Fool me once, shame on you. Fool me twice? Lose a donor.



A home security company recently launched a direct mail campaign featuring an ingenious mailer:  a plain non-descript cube-shaped box that could be pressed flat, slid underneath the recipient’s front door, and would pop back into shape on the other side. 

The campaign is meant to draw attention to the ease with which an intruder could access an unprotected home.  The recipient is meant to have a little laugh and hopefully remember that company in the future.

I have to admit, as far as direct mail creativity goes, this campaign is a 10.  It’s very noticeable, it gets the point of the product across, and it’s definitely not the same-old-same-old. 

But is there a point where these clever design gimmicks can hurt your relationship with your customers?

It’s possible that same box mailer that made you and me laugh could have a wildly different effect on someone else. 

Consider that this campaign was targeted at apartment dwellers, specifically.  And now consider that the recipient might be someone who comes home late at night to an empty apartment -- an apartment many other people have keys to access, such as the property manager, maintenance staff, or utility workers.

                                                                  0/10 would not donate again.

                                                                  0/10 would not donate again.

Coming home to a mystery box sitting inexplicably on the floor in the dark might not seem so hilarious to her.  And when she discovers it was nothing more than a quirky sales pitch that put her on edge, she might not be too happy with the company that sent it.

What seems like a funny and interesting pitch to me could seem downright offensive to someone else -- that’s because there’s a fine line between grabbing your donor’s attention and making her feel “tricked.”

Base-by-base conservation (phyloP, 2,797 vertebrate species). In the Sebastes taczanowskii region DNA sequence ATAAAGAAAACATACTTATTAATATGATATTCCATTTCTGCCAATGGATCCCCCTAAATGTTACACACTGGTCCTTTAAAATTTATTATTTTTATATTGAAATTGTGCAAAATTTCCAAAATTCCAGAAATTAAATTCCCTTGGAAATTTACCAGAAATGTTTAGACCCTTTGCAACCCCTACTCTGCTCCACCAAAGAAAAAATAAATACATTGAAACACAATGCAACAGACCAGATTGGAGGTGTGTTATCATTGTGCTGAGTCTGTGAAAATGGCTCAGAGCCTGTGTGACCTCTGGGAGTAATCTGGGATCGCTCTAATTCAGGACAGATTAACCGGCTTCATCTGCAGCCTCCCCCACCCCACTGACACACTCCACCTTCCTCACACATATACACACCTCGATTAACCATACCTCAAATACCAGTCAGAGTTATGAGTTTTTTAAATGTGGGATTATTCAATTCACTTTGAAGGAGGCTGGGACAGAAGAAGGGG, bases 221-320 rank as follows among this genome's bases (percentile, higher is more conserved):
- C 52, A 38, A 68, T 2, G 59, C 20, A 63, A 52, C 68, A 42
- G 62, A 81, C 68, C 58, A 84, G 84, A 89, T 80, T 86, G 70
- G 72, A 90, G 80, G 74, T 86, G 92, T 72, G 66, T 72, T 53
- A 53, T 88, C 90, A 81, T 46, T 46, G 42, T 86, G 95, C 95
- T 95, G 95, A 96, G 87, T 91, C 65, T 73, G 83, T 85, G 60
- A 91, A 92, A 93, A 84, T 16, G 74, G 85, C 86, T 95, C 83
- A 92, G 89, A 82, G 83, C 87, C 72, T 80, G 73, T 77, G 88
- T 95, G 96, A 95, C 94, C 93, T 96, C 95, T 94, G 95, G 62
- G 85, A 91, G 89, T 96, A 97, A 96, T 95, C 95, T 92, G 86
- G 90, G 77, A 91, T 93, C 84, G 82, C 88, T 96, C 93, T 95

The foundation of a long-lasting and dedicated relationship between you and your donors is trust: your organization trusting your donor with honest information about your cause, and your donor trusting you to be sincere and straightforward with your needs, your progress, and how you’ll be using their contributions.

But repeated attempts to use vagueness, secrecy, or wild design ideas to spark curiosity in your donors could be interpreted as deception or just plain insulting.  In the case of the mystery box, it could even be frightening them -- not the sort of thing anyone needs arriving home after a long day at work.

Earning and maintaining the trust of your donors is not only good for your cause, but vital to your fundraising success.  And like with anything else, gaining someone’s trust is a lot harder than losing it.

A 2015 poll conducted by the Chronicle of Philanthropy found 35% of the American public has “little or no confidence in charities”” -- a poll that has changed little in its results since it was last conducted in 2008.

This means before you send your very first letter to your potential donors, 1/3 of your list is already predisposed to mistrust or lack faith in your organization. 

Among the reasons why donors lack confidence in charities?  Lack of transparency, lack of communication, and lack of impact reporting and evidence of progress.

Your donors value honesty, engagement, respect, and appreciation above all else.  And of course they do -- these are all features of a relationship built on trust.  And for as hard as you may work to build and preserve it, it can be lost over something as seemingly simple as a tricky design or a failure to focus on providing honest and straightforward “no funny stuff” updates to the people who support you.